WASHINGTON — The National Guard and Reserve have played a critically important role in the wars in Afghanistan and Iraq, deploying in unprecedented numbers and enduring repeat tours of duty to combat zones where they fight alongside active duty troops.
But this unforeseen surge has been hampered by significant problems from the start.
Many stem from the fact that most of the more than 665,000 who deployed were working men and women who were part of a civilian “strategic reserve” that trained one weekend a month and two weeks a year.
“When you’re a strategic reserve… you think that you’re not going to be a day one player, you’re going to be used later on and that you’ll have time” to get ready, said Gen. Craig R. McKinley, the chief of the National Guard Bureau, which oversees and coordinates operations among the 54 state and territorial Guard units.
“What Sept. 11 taught me is that you may not have time, you may need to be ready today and you have to do today what you might not have been prepared to do, but you’ve got to get in the game anyway,” said McKinley, who assumed the Guard post in November 2008.
In the immediate aftermath of the Sept. 11 attacks, most reserve component soldiers — the National Guard and the Reserves for each military branch — were medically unready to deploy. In response, the Pentagon turned to a private company for help in creating a massive pre-deployment pipeline to quickly assess the medical status of the reserves and shore up readiness rates.
From the start, many units went through the mobilization process so quickly that there wasn’t enough lead time to fix some health problems, holding up deployments despite the military’s critical need for additional troops to support its growing combat effort. More than 2,400 Army Reserve soldiers were held back, at least temporarily, because of inaccurate assessments by the contractor, according to data provided by the Army Reserve Medical Command.
The number could be even higher as the command looks closely at the records of medically non-deployable soldiers, according to Maj. Gen. Richard Stone, the Army’s deputy surgeon general for mobilization, readiness and reserve affairs.
And an unknown number of other reserve soldiers were sent overseas who should not have been, including some with behavioral problems that could become aggravated by the stress of combat and lead to depression, post-traumatic stress disorder and even suicide, according to interviews with current and former officials, troops and experts, and a review of government documents and studies.
“In a time of crisis when they needed so much manpower, nobody wanted to identify problems,” said Dr. Remington Nevin, who worked with the military’s main health surveillance wing. “If we had a robust screening process, we wouldn’t have had enough people to fight the surge.”
In recent years, the military has taken steps to more thoroughly prepare and assess the reserves before deployment. In response, readiness rates among the reserves are at a little over 60 percent and at over 70 percent for the Guard, the highest numbers ever, according to Stone.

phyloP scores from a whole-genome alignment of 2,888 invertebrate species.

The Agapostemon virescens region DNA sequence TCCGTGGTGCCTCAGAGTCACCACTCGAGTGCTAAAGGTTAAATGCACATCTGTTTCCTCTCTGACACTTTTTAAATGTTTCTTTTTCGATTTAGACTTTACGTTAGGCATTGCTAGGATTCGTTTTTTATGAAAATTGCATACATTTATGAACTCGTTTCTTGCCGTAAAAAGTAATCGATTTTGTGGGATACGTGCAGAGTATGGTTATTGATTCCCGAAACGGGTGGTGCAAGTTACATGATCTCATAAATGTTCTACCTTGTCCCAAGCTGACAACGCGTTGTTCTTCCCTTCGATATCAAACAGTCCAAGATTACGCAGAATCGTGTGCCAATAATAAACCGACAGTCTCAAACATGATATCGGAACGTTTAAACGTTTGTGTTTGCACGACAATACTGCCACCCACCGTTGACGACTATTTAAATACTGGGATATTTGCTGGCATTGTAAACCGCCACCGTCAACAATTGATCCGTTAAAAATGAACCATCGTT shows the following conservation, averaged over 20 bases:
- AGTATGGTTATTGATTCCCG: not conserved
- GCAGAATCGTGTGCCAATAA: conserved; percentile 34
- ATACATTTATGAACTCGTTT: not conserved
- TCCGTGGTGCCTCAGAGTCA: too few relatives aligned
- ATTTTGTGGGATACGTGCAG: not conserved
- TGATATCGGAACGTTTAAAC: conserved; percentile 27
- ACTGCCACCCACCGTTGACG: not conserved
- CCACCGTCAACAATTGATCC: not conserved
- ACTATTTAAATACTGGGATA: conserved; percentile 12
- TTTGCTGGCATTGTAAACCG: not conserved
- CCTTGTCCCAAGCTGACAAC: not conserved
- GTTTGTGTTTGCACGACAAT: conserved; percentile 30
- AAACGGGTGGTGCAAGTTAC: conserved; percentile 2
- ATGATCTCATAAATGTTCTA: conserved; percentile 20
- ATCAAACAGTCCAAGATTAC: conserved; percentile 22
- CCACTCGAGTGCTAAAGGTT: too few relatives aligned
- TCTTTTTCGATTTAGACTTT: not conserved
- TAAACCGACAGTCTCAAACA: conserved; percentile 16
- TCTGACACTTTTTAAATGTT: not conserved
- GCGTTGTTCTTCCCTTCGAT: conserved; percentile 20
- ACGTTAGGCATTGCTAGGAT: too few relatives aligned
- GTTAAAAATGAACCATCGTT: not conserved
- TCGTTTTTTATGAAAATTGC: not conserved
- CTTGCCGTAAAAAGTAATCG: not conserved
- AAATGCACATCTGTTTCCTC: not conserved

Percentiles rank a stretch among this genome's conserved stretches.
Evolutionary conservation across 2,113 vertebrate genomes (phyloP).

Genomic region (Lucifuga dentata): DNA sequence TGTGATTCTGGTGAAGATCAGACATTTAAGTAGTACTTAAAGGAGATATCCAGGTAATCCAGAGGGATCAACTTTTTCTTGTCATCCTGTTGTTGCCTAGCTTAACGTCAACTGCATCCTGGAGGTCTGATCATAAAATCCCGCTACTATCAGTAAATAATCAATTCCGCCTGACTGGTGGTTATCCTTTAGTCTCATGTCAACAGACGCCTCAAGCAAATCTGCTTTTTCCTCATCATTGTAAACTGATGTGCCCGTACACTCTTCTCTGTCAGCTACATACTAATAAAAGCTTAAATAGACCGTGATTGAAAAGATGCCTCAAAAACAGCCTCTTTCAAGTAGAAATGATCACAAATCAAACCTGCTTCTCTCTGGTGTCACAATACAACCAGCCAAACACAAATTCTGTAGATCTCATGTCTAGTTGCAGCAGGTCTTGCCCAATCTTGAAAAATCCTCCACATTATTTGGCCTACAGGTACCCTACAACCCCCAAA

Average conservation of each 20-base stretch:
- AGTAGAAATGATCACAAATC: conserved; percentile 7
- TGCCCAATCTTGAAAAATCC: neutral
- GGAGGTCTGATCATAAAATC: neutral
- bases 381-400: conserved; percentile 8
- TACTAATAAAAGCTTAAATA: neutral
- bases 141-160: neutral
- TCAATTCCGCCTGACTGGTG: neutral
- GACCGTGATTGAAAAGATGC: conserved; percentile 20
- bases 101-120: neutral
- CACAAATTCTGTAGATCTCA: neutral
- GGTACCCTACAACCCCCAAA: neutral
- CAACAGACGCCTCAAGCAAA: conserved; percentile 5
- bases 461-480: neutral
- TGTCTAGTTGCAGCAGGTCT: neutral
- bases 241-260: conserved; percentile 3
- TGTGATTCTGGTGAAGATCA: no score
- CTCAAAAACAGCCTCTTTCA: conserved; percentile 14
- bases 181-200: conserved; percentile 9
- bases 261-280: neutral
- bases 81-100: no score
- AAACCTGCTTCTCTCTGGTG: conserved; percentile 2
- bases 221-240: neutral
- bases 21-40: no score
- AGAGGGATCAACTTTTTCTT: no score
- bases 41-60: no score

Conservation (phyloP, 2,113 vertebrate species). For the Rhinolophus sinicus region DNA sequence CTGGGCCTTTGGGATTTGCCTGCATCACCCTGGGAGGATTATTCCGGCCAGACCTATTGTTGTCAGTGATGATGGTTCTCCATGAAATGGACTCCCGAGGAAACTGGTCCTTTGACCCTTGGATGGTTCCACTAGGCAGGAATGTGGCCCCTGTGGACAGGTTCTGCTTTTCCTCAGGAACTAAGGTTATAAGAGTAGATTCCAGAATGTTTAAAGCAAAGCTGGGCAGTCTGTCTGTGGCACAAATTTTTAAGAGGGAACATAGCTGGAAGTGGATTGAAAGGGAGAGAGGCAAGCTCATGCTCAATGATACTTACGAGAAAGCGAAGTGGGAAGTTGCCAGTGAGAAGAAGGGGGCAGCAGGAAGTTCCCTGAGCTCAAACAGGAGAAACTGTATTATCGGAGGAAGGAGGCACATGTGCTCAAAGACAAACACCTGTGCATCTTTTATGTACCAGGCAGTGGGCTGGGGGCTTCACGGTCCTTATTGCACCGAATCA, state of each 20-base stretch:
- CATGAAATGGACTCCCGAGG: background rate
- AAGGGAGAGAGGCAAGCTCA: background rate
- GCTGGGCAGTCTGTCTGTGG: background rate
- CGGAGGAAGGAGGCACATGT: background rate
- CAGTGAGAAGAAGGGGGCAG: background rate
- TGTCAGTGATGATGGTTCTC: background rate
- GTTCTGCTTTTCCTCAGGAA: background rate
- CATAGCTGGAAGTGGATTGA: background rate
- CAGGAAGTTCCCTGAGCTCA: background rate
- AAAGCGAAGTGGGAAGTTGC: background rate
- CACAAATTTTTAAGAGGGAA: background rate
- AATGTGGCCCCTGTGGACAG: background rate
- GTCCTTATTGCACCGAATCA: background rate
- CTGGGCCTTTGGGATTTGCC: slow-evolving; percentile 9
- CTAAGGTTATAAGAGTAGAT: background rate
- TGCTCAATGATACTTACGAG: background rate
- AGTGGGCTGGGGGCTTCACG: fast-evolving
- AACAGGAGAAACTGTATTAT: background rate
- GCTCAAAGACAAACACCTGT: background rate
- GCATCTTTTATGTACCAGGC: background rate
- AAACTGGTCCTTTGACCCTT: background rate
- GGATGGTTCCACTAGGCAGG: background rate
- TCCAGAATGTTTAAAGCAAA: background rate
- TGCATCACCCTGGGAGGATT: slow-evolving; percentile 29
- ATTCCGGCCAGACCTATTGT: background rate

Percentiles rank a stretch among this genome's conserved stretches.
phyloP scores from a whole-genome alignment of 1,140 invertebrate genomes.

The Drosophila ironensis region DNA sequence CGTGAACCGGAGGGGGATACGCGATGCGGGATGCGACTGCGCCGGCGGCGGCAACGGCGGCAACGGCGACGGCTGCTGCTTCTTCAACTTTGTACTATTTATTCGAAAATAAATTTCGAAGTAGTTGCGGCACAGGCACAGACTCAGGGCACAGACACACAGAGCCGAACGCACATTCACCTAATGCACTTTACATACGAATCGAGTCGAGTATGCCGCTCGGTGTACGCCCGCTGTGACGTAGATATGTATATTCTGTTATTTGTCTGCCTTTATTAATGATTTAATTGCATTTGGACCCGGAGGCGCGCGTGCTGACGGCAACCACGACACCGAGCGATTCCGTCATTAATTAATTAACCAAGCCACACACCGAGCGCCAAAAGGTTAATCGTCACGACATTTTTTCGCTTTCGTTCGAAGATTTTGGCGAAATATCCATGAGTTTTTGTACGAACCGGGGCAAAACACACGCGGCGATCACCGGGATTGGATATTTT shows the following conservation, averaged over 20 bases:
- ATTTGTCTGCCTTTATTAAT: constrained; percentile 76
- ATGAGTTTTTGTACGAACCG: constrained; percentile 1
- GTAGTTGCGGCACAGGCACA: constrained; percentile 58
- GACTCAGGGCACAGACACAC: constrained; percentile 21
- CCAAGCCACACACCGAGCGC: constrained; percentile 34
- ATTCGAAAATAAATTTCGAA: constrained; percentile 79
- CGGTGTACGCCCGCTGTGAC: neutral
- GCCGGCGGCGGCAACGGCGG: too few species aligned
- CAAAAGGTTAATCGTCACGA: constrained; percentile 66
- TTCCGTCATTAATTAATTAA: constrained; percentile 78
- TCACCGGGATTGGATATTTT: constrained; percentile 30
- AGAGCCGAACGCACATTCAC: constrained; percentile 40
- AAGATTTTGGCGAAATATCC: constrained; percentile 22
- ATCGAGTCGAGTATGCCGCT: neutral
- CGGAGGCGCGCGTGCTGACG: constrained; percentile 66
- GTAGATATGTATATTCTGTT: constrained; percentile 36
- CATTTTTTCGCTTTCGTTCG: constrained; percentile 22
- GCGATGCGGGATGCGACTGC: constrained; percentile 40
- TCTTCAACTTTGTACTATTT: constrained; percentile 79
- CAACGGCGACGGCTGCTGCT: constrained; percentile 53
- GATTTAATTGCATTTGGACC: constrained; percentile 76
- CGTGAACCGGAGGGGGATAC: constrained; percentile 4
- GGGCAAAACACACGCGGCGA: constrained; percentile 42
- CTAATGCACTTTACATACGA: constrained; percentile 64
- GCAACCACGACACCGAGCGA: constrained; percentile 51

The Pentagon has also placed a greater focus on behavioral issues in an effort to weed out those unfit to serve due to potentially debilitating mental health problems.
But reservists have reported suffering from mental health problems, including post-traumatic stress disorder, at a higher rate than their active duty counterparts, based on data maintained by the Armed Forces Health Surveillance Center. “We were deploying sick soldiers who got broken [more] when something happened to them, and we end up picking the costs for decades to follow,” said Nevin, who said he was not speaking in his official capacity as an epidemiologist at Fort Polk in Louisiana.
The extent of the problem is still becoming known as many of their injuries go undiagnosed because the reserves lack the same access to care and support as their active-duty counterparts, according to Nevin and others.
As a result, military officials still do not know whether they are fully vetting the reserves before sending them to war, especially those who have already deployed, experts say.
Responding to urgent need
The massive mobilization began three days after the Sept. 11, 2001 attacks, when President George W. Bush declared a state of emergency that authorized the Defense Department to issue a mandatory call-up of the reserve component for duty related to terrorism.
After the first Gulf war, the Government Accountability Office had said the medical readiness process needed improvement if the reserve components were to meet the nation’s security needs.
To ramp up deployment of the reserves, the government expanded a joint venture known as FEDS-HEAL, in which the departments of defense, health and veterans affairs had been paying a private contractor to provide medical services since 1999.
FEDS-HEAL required reservists to undergo a series of tests and screenings when called up to active duty. The contractor, LHI of La Crosse, Wis., evaluated reservists on their physical and mental health, using a combination of doctor examinations and self-administered questionnaires designed to catch medical problems.
The new program was getting underway just as 75,000 reserve members were activated during the first major combat operations in Afghanistan. And soon, reservists were being sidelined for minor and easily correctable problems by LHI’s rapidly expanding network of contract health-care workers, said Lt. Col. Ross Waltemath, director of civil military affairs at the Indiana National Guard.
“We had a bad problem in the beginning with the contract company,” Waltemath said. “No one wanted to talk anymore. Every single screening you went through, ‘I am perfect’ was all you heard.”
Stone agrees that there were problems, but said LHI was only trying to err on the side of caution.